Foreign actors promoting Mali election credibility in spite of ongoing turmoil

Foreign actors promoting Mali election credibility in spite of ongoing turmoil
As campaigning finishes ahead of Sunday’s poll and Mali gears up for its first presidential election amid an 18-month fight against a crippling insurgency, questions remain as to whether the country is ready to usher in a new era of peace and stability.

Editor of Pan-African News Wire, Abayome Azikiwe, told RT that outside interests – especially those of the French and the United Nations – could be hasty in their desire to portray the event as a sure democratic path to recovery, given the damage that still remains 18 months after a coup – which was supposed to have a positive effect - exacerbated the country’s political situation.

RT:Is Mali ready to hold these elections?

Abayome Azikiwe: I believe these elections were rushed. They were done largely at the aegis of France, as well as the economic community of West-African states, the UN as well - which is bringing in its peacekeeping force and also pushing for elections. They want a so-called legitimate government in Bamako – the capital – so they can continue with their operation. I think here are dangerous landmines that could result as a result of this election for this simple fact there are so many people outside the country as well as internally displaced persons. It’s going to be very difficult to have a huge turnout - and also the lack of resources as well. There’s still a lot of conflict going on inside the country.

RT:Will the vote be credible in the end, with everything you have mentioned?

AA: It depends: credible by whom? Inside the country, it’ll probably lack a great degree of credibility. I’m sure the United Nations will put its stamp on the credibility of the elections. Perhaps the regional economic community of West-African states [as well]. It remains to be seen exactly how much credibility it’s going to have inside the country.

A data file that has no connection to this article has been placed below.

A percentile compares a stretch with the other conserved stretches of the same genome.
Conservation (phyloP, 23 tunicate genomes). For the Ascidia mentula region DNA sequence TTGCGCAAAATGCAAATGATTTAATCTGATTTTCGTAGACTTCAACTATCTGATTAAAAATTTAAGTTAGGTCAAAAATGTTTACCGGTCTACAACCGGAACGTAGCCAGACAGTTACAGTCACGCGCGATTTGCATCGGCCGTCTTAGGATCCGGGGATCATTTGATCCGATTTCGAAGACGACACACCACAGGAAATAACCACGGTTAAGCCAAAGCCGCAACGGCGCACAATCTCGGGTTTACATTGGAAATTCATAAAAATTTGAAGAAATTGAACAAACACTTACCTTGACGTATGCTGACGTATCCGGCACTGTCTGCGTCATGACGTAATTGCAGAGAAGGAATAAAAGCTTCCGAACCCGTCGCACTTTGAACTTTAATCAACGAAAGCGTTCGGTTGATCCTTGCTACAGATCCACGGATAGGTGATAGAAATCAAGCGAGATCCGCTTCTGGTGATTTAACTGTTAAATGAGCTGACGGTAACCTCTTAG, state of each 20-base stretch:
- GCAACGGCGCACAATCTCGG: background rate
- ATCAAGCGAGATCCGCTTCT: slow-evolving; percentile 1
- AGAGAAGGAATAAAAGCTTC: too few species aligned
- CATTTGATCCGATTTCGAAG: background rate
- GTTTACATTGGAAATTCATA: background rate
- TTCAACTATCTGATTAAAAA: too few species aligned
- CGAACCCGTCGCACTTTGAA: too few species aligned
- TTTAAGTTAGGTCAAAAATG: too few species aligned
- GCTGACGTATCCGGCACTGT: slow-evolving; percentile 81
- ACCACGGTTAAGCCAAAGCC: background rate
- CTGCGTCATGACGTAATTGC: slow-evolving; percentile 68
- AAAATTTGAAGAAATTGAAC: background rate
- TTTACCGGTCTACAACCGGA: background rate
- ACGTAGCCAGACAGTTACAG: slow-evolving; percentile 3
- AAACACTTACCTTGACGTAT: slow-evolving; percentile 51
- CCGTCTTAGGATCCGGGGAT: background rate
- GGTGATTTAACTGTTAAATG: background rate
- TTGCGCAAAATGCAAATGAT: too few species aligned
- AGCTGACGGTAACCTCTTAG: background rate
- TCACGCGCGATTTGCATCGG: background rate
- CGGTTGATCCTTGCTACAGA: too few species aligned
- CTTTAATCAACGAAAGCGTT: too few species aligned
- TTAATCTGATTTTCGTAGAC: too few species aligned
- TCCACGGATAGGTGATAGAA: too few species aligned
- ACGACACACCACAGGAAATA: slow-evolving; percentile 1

There are 27 candidates that are contending the first round of the election: 26 men, one woman. Four of the people involved are former prime ministers: Ibrahim Boubacar Keita, Cheick Modibo Diarra, Modibo Sadibe, Soumana Sacko – all have been involved at a high level in Malian politics. But there’s still conflict going on. In fact, just a few days ago, there were conflicts between separatist NLA and other forces inside the country. We can only hope that it won’t result in increased tensions as well as conflict.

RT:Given the background you’ve just highlighted, do you think the EU is right to insist for this to go ahead in order for the aid to start flowing?

AA: I think it’s an incentive in that regard. France, which carries a lot of weight in the EU, is looking for a mechanism to exit Mali – they intervened in January of this year. They had approximately 6,000 troops on the ground. Now there are about 4,000 French troops. They feel that this election can present some type of credibility for the incoming government, as well as the United Nations presence. They can accelerate their exit from the country. They still plan on having some 1000 French forces even by the end of 2013, so it remains to be seen whether the situation will stabilize or not.

An electoral official arranges voting boxes in Timbuktu July 26, 2013 (Reuters / Joe Penney)

RT:A lot of the candidates you mentioned have served in high-ranking positions before. With all the trouble Mali has been through lately, are they really the right people to bring change and stability?

AA: Many people inside the country don’t feel that is the case. What happened last year was extremely tragic. The elected government of Amadou Toumani Toure was overthrown by US-trained military official captain Amadou Sanogo, and he claimed he overthrew the government because it was ineffective in dealing with the Tuareg separatist movement in the north. However, after the elected government was overthrown, the rebels in the north expanded their influence in the country which precipitated the French intervention. So it’s going to be a very difficult situation for any incoming government in Mali, given the damage that has been done over the last year-and-a-half.

RT:Given all this – and that more peacekeepers are due in the country – when can it be that Mali will be able to stand on its own two feet?

AA: There has to be a method of national reconciliation inside of Mali. The country has tremendous potential in regard to tourism - they have gold, they have uranium as well as oil prospects inside the country. So it depends upon the various political forces inside the country. They have to resolve the national question, which has been haunting them since independence in the 1960s. If these issues can be resolved, the country can be put back on the road to prosperity, stability, and development.

The statements, views and opinions expressed in this column are solely those of the author and do not necessarily represent those of RT.